Two things that affect whether you can retire early


There are two main drivers which determine if early retirement is even an option for you, says Kerry King, advisory partner at Citadel.
Firstly, how much capital you have, and secondly, how much you need to draw to sustain your standard of living.

Basic calculations

One of the basic calculations she gives her clients is to take their current monthly expenditure, divide this number by four and multiply it by R1 000. This calculation works when you are still trying to accumulate your capital and need to set a retirement savings target.
"If you are already at retirement age, however, ensuring that your capital will last your entire lifetime, which is generally unknown, becomes more important," says King.

To be conservative, she suggests that you draw no more than 4% of your retirement capital on an annual basis.

She uses the example of someone who retires at 55 years of age with capital of R10m. Assuming that inflation rises by 6% per year and that your investment achieves annual growth of 8.5%, then, by keeping their withdrawal rate to 4%, their retirement capital would sustain them until the age of 95 years.

However, by increasing their withdrawal rate to 4.5%, their capital would be depleted by the age of 87 years. A 6% withdrawal rate would mean that their capital would run out at the age of 77 years – nearly twenty years earlier than had they stuck to 4%.

At the same time, she points out that, if a 4% withdrawal rate will not provide you with sufficient income, it may be worth seriously considering delaying your retirement.

"Your salary and, therefore, retirement contributions are usually at their peak in the years just before your retirement. When combined with the added effect of delaying dipping into your capital, these last few years can make a huge difference to your portfolio through the power of compounding," says King.

She gives the example of an investor who has accumulated a R10m capital lump sum at the age of 55 years old.

If he retires at 55 years old and chooses to adopt a 5% annual withdrawal rate, then, again assuming 6% inflation every year and their investment achieving growth of 8.5% every year, the capital would be depleted at the age of 83 years.

If at 55 years old, the person decides to keep working part time until the age of 60 in order to to earn sufficient income to cover monthly costs until then, and if he does not add or withdraw any amounts from his retirement pot during those five years' time and his capital continues to achieve real growth of 2.5% after inflation, then, even without making any additional contributions, his retirement savings would then comfortably last until the age of 94. This is even assuming the same 5% withdrawal rate - but at a later date - as in the first scenario.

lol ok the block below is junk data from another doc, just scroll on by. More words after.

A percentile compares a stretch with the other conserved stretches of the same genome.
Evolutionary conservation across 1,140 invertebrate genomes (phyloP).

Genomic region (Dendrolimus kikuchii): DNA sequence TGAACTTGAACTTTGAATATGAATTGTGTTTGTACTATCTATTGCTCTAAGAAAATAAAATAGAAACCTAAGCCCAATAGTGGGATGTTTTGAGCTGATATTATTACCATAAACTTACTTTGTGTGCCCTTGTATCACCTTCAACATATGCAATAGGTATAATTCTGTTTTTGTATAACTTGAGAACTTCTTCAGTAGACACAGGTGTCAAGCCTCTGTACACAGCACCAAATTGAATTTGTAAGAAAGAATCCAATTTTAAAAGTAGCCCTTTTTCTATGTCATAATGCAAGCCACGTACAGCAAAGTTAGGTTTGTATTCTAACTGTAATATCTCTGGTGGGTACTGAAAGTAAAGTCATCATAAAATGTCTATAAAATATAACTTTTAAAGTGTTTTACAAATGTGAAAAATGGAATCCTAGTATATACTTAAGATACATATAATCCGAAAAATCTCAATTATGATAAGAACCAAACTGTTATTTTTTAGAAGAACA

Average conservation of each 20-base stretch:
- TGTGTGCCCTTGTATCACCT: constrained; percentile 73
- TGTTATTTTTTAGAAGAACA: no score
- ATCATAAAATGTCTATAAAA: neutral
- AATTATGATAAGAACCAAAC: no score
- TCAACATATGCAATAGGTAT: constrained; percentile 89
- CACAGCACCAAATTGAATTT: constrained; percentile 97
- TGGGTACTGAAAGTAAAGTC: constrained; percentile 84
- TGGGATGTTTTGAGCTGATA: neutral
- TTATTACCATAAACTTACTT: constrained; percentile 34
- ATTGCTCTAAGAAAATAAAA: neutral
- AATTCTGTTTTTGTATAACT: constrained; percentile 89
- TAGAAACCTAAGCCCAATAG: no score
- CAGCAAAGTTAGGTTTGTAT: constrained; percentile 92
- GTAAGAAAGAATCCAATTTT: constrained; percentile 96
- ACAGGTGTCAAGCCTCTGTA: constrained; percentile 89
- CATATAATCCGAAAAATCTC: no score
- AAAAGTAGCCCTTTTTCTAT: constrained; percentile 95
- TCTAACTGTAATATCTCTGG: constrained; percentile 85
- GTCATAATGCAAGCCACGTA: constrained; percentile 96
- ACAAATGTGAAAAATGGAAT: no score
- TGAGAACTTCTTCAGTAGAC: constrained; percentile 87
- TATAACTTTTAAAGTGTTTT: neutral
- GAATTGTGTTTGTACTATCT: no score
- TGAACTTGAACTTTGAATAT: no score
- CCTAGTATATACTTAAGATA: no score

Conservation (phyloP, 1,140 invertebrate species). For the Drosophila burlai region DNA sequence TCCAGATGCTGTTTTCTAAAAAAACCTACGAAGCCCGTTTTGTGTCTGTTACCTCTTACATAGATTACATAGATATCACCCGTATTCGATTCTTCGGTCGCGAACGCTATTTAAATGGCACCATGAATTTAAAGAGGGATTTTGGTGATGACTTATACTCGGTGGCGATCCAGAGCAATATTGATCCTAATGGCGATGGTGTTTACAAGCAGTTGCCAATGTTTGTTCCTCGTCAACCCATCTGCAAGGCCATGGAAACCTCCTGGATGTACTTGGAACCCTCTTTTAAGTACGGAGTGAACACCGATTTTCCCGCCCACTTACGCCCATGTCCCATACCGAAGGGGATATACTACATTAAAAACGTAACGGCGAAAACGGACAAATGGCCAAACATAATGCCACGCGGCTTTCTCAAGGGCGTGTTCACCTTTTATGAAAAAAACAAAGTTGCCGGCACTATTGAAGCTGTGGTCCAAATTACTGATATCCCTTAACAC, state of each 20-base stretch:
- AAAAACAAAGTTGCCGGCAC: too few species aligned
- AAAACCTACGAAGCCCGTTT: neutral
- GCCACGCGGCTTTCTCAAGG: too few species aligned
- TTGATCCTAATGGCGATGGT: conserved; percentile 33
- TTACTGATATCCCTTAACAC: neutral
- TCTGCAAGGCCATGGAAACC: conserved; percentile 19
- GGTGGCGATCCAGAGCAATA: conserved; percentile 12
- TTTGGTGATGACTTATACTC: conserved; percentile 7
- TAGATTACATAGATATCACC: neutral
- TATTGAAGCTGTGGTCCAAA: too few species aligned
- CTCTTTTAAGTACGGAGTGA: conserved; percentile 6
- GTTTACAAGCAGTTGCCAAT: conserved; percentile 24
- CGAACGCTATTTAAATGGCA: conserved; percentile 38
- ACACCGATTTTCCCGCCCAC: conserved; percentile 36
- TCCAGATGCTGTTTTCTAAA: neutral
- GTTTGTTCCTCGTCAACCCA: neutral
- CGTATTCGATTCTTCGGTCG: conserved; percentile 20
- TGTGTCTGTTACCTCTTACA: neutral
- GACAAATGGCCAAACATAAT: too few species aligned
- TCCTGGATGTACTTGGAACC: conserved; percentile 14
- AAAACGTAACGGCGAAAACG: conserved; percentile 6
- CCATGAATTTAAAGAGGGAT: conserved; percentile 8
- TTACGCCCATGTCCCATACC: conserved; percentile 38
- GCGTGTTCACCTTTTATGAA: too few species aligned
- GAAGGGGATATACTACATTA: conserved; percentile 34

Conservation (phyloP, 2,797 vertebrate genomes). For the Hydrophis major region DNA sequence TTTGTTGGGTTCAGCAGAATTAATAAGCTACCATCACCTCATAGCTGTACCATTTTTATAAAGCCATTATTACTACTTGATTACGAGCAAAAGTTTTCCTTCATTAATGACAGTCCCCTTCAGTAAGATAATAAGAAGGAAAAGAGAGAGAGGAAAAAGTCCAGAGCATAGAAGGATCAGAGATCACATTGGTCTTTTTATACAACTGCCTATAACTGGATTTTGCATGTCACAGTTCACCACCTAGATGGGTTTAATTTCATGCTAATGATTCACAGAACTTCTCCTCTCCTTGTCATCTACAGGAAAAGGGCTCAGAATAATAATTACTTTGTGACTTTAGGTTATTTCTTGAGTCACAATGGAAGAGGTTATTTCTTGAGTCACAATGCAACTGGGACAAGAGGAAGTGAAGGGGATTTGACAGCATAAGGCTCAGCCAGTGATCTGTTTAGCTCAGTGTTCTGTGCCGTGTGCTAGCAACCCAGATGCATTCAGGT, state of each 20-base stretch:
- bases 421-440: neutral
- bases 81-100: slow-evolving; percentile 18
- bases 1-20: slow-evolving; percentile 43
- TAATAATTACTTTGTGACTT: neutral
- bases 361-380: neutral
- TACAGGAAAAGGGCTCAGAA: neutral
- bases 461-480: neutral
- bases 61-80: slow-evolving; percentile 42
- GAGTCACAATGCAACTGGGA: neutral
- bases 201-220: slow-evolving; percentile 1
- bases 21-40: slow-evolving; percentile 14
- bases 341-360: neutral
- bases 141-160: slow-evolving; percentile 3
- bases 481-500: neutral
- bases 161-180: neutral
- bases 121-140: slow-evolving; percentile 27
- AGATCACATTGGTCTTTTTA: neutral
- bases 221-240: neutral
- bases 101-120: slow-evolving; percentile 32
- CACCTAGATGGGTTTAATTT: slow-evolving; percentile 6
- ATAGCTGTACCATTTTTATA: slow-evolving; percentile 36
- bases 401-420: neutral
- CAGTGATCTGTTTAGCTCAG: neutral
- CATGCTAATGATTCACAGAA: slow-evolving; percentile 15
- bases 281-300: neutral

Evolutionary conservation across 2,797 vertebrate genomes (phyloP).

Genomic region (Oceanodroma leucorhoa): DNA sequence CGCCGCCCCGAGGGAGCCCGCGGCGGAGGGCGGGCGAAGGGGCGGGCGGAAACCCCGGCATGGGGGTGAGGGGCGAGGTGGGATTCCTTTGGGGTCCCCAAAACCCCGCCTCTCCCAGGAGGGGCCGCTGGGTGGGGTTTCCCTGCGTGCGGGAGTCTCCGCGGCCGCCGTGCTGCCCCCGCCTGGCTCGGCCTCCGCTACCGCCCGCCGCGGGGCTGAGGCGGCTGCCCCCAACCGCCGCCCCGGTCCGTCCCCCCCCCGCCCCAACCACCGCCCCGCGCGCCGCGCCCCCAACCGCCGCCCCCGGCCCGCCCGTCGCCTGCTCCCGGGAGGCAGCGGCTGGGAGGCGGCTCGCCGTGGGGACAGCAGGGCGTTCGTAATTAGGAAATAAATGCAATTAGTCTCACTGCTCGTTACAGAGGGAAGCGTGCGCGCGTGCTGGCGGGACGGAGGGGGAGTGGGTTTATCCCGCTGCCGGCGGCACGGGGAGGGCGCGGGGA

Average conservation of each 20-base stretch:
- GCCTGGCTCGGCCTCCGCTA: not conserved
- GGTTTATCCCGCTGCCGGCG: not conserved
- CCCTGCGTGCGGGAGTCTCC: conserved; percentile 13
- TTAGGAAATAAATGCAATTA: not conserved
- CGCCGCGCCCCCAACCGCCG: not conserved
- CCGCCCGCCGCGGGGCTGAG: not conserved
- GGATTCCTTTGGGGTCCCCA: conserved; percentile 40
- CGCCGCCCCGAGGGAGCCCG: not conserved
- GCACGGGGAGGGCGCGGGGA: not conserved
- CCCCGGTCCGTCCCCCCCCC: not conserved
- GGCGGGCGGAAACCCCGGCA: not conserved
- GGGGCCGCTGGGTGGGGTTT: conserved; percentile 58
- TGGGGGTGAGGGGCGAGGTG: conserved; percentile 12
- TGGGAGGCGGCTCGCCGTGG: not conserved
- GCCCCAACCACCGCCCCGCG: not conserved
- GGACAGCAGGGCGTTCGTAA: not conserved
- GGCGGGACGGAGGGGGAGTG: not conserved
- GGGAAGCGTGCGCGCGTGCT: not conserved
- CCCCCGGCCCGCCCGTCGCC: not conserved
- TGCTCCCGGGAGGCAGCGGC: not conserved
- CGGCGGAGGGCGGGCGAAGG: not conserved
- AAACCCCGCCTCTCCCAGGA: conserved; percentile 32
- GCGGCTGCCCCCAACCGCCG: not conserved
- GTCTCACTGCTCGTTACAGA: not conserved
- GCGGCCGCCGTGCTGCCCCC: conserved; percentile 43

If he delays retirement until the age of 65 and continues to add R5 000 per month to his investments while still working, and that the capital also sees real growth of 2.5% a year, his capital base would grow to over R11.5m by the time he retires. This is a R1.5m increase in real terms from the R10m he would have retired with had he retired early at the age of 55 years.
"Given the increase in their retirement capital, the individual then chooses to draw down only 2.5% a year on their capital for their income, increasing this amount by 5% each year to keep up with inflation," says King.
"This means that his capital would last until he was 105 – in today's era, a more likely age for the individual to reach than the 83 years outlined in the first scenario."
King emphasises the importance of taking inflation into account when determining when you have enough to retire. Inflation is impacted by variables beyond your control, including the rand exchange rate. Therefore, having a "buffer" is key.

Another important point to consider is whether you have any outstanding debt that still need to be paid.


A study by Just reveals that half of pre-retirees (at least aged 55), representing two thirds of the total respondents, have not yet calculated how much they will need in retirement.

Overall, many lack confidence that their money will last and reveal a high reliance on children and family to support them should it run out, says Just CEO Deane Moore. The results, therefore, raise the question of whether children should be more involved in their parents’ retirement planning, says Moore.

The 2019 Just Retirement Insights also reveals that, while leaving a financial legacy is important, it is not as important as receiving a guaranteed income for life.

Furthermore, independent international research revealed that most people aged 50-plus would prefer to enjoy their retirement years, rather than curb their spending to save money to gift to loved ones.

"Retirees are starting to realise that there are trade-offs in retirement and having an income that lasts and leaving a legacy are often opposing ideas. Instead of being conservative in order to leave money to heirs, retirees should be looking to reduce the risk of depending on the next generation later in life," says Moore.

"Regrettably, what many people still do not realise is that through a blended living annuity, which uniquely has a life annuity as an investment portfolio option, pensioners may be able to afford a secure, guaranteed income throughout retirement, which in turn should reduce the risk of having to turn to children for financial support in those final years."          

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